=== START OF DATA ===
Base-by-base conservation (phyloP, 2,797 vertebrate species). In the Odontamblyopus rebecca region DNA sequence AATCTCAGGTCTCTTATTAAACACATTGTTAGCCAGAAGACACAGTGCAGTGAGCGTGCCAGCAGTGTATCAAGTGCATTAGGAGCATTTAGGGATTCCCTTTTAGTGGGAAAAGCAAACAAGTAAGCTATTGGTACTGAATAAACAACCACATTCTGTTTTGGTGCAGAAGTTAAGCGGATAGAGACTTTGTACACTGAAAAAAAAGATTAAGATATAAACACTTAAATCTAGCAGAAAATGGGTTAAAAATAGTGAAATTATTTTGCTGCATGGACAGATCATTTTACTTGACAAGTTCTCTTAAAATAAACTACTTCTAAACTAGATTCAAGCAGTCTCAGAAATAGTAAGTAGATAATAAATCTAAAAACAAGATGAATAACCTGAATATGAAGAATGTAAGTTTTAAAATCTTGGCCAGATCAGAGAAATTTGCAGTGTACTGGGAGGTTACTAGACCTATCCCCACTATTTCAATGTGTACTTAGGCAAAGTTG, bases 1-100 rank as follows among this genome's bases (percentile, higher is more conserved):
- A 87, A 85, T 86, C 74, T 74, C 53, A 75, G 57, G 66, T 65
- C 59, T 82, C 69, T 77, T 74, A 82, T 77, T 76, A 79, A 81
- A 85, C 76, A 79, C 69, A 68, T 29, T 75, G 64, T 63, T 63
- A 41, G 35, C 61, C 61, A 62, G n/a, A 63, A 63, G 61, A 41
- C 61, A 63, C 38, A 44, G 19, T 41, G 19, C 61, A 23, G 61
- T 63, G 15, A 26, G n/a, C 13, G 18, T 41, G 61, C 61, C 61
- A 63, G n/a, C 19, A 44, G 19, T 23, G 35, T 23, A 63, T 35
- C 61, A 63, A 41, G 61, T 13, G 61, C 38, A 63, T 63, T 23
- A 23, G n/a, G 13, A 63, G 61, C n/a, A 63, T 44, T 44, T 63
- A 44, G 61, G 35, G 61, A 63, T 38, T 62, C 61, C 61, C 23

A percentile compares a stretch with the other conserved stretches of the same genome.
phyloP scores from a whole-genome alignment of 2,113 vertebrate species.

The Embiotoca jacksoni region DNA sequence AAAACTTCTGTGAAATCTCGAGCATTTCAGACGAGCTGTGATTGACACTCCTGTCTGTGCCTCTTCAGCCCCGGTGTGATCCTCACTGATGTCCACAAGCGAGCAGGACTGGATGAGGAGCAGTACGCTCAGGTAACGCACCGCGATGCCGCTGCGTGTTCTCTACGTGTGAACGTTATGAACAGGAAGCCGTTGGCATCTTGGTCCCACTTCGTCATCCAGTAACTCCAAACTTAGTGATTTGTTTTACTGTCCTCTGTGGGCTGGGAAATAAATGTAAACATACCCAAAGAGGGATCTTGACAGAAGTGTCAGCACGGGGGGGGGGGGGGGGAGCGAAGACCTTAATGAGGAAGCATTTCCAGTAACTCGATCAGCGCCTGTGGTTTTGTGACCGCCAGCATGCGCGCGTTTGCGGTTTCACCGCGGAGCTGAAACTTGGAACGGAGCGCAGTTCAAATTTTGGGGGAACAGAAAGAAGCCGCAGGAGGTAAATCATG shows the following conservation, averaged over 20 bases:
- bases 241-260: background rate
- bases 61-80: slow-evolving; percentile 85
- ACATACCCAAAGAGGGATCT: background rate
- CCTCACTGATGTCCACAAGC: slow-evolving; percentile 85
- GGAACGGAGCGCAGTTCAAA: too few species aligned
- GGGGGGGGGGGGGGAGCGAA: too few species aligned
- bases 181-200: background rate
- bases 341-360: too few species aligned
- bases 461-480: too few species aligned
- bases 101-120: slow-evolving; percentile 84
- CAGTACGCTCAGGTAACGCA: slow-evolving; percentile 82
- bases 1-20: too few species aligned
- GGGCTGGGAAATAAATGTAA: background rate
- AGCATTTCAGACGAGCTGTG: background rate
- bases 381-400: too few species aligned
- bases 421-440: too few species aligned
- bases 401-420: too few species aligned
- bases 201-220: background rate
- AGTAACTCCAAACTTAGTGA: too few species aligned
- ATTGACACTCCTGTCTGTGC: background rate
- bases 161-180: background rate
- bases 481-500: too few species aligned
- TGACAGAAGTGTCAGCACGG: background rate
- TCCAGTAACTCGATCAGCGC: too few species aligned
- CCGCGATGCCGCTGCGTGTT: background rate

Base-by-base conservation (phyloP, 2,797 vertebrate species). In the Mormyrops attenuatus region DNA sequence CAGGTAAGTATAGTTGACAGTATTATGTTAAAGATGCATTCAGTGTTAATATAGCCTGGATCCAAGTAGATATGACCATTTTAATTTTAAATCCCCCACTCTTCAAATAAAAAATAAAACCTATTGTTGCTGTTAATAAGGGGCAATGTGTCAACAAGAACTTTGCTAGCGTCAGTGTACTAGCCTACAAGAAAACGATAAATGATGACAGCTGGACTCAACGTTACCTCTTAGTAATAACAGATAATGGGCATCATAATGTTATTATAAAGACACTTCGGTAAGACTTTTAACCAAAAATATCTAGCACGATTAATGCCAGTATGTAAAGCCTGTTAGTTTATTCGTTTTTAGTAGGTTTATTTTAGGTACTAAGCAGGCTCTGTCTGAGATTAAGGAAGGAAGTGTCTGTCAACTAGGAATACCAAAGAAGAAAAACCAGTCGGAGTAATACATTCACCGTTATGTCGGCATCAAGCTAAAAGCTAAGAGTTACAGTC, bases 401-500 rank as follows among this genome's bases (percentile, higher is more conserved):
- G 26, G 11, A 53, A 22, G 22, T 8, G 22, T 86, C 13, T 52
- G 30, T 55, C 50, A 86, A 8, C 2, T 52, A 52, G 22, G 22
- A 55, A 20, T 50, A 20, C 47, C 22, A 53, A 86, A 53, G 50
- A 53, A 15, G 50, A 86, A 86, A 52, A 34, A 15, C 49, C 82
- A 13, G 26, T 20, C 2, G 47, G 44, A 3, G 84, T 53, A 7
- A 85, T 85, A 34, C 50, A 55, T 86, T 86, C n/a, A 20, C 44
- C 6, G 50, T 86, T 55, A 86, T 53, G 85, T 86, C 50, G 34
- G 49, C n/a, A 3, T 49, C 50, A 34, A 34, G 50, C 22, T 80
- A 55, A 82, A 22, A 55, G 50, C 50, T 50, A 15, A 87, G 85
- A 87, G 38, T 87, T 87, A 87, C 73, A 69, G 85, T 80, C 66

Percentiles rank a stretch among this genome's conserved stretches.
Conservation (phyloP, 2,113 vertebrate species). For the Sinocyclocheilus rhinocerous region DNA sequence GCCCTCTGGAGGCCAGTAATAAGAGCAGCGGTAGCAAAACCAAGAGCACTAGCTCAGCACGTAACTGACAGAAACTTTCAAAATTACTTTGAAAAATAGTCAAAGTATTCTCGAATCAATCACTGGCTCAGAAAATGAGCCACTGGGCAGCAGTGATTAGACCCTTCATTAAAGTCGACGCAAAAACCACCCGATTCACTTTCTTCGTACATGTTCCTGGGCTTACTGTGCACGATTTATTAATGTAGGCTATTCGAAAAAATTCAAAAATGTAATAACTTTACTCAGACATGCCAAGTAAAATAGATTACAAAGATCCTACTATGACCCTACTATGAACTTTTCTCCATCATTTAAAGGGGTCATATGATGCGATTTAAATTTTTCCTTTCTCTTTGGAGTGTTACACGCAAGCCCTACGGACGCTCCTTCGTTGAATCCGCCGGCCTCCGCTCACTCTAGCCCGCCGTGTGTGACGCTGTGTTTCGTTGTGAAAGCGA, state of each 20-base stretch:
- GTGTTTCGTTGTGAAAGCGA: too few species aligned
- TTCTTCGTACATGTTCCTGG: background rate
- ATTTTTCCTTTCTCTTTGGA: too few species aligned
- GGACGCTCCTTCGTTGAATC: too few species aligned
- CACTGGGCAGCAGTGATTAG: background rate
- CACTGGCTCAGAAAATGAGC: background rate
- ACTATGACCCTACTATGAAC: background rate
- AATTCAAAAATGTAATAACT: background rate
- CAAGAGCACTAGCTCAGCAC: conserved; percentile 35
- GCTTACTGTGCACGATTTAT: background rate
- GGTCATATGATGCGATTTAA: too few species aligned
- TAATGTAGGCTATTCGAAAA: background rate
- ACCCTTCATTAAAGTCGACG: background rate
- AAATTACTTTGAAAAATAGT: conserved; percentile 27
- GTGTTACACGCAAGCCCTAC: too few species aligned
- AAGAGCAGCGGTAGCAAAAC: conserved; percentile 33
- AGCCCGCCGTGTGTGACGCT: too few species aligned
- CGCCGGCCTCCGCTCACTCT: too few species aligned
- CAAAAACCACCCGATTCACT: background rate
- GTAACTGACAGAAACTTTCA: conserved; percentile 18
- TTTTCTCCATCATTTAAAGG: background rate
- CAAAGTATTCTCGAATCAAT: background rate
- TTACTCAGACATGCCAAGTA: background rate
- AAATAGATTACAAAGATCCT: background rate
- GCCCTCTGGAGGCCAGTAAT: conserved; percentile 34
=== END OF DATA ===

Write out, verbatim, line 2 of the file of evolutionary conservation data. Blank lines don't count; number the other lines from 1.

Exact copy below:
- A 87, A 85, T 86, C 74, T 74, C 53, A 75, G 57, G 66, T 65